Team Building Activities for Women

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Team building is an invaluable tool in creating effective teams.
Team building is an invaluable tool in creating effective teams. (Image: happy group image by Florin Capilnean from <a href='http://www.fotolia.com'>Fotolia.com</a>)

Companies have made great strides in the area of team building. It has become a primary focus and an invaluable tool in creating more effective teams. Productivity is a constant issue for managers, as is creating a feeling of cohesiveness, especially among women. Managers are now making use of clever team building activities to help women recognize each other’s talents and contributions to the team.

Campaign Game

The media can be hard on a woman’s self-esteem, making it difficult for her to recognize her own positive attributes. The objective of the Campaign Game is to help women recognize and verbalize their own best qualities. Campaigning takes a lot of courage; it isn’t always easy to stand up in front of a group of people and sell yourself. However, with a little bit of creativity and a certain amount of humility, it can be a lot of fun. This activity is simple and requires nothing more than a set of colored pens, paper and poster board. Each woman creates a campaign that includes an original speech, a slogan, a campaign button and a poster. The campaign is based on each woman’s own positive attributes and traits. Once everyone is finished, the women go around the room and share their campaigns with the group.

Campaigning takes a lot of self-confidence and courage.
Campaigning takes a lot of self-confidence and courage. (Image: empty sign board in nature image by .shock from <a href='http://www.fotolia.com'>Fotolia.com</a>)

The Envelope Please

Women often have a difficult time accepting compliments, especially when the compliment is given in front of a group of people. The objective of the “envelope” activity is to help women give and receive compliments. This activity requires one envelope per woman, along with paper and pens. Each woman receives an envelope and puts her name on the front. The envelopes are then passed simultaneously to the neighboring woman. Each woman takes a moment to write down on a slip of paper one compliment about the woman whose envelope she has and then slip it back into that envelope, having signed her name. This continues until each woman gets her own envelope back. The leader of the group then gathers all of the envelopes, pulling one slip of paper at a time out of each envelope and reading it aloud to the group, without reading the name of the person who wrote it. The woman who is the object of the compliment must then guess who wrote it. If she is right, she gets one point. The leader goes around the room reading one compliment from each envelope until all of the compliments have been read. At the end of the game, the woman who received the most points wins. After the game is completed, each woman collects her envelope and keeps the compliments as a reminder of her wonderful qualities.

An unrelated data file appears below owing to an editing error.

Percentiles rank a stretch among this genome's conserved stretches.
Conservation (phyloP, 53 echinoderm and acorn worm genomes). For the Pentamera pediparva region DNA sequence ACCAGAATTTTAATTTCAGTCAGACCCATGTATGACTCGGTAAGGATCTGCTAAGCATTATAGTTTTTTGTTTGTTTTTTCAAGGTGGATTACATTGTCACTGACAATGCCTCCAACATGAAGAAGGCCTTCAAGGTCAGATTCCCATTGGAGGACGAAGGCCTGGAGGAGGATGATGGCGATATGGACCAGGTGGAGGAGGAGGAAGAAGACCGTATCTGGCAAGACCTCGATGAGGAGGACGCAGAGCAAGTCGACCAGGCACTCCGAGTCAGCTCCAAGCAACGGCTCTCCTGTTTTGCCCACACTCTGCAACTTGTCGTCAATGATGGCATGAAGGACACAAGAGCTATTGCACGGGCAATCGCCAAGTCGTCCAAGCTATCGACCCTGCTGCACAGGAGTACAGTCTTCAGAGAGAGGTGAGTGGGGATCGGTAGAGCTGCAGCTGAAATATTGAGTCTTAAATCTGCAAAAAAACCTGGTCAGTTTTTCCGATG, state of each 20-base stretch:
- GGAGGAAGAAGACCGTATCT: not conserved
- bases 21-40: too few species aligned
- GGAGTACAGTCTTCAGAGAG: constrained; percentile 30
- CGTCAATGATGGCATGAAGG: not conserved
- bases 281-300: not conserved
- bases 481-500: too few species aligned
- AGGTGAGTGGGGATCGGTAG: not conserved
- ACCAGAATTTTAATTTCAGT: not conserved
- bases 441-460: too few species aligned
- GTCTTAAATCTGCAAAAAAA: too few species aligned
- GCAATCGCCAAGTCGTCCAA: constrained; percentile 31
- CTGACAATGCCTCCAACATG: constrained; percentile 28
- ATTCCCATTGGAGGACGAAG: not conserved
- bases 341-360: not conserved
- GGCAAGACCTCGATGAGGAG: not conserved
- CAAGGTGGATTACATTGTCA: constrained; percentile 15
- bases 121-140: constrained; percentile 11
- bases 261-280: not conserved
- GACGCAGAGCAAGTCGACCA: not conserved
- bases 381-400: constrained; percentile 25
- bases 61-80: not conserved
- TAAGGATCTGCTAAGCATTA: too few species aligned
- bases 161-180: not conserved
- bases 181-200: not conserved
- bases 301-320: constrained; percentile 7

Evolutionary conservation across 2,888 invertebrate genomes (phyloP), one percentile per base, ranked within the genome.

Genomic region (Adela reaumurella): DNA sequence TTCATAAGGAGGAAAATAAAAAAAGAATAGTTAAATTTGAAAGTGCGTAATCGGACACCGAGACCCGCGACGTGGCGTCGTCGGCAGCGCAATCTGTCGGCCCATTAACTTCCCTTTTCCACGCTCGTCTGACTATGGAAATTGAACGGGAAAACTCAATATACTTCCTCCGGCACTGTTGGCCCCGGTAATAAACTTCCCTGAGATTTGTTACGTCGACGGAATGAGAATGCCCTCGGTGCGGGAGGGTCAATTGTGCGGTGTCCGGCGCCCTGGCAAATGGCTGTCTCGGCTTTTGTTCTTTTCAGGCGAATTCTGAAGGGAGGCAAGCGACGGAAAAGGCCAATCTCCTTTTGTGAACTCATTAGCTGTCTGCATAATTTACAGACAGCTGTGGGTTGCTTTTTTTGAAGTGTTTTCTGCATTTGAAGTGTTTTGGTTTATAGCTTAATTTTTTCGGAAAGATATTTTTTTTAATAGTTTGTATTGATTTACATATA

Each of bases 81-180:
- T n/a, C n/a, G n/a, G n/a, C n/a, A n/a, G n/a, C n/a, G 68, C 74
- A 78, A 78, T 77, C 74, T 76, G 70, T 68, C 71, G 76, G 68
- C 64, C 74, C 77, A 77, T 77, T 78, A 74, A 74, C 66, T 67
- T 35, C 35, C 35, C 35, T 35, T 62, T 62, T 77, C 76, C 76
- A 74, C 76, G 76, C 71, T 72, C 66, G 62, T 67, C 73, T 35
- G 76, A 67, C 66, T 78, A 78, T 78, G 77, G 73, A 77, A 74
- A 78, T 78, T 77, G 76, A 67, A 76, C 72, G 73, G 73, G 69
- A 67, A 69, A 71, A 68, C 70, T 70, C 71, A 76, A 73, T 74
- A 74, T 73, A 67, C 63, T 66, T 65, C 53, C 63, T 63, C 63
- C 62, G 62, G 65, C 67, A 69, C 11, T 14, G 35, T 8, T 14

Women have a difficult time accepting compliments.
Women have a difficult time accepting compliments. (Image: women with folder image by Valentin Mosichev from <a href='http://www.fotolia.com'>Fotolia.com</a>)

Secret Word

Communication between co-workers is essential to a successful business. The objective of this activity is to encourage interactive conversation and to help women open up effectively and appropriately. One woman is selected from the group and asked to leave the room. The remaining women choose a “secret” word. When the woman who left the room returns, it is up to the group of women to get her to say the “secret” word by engaging her in conversation, asking her questions and/or finding other creative ways to get her to say it. Once the “secret” word has been said, another woman is selected and the game begins again.

Communication between co-workers is essential to good business.
Communication between co-workers is essential to good business. (Image: business women image by Kurhan from <a href='http://www.fotolia.com'>Fotolia.com</a>)

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References

  • "104 Activities that Build"; Alanna Jones; 1998
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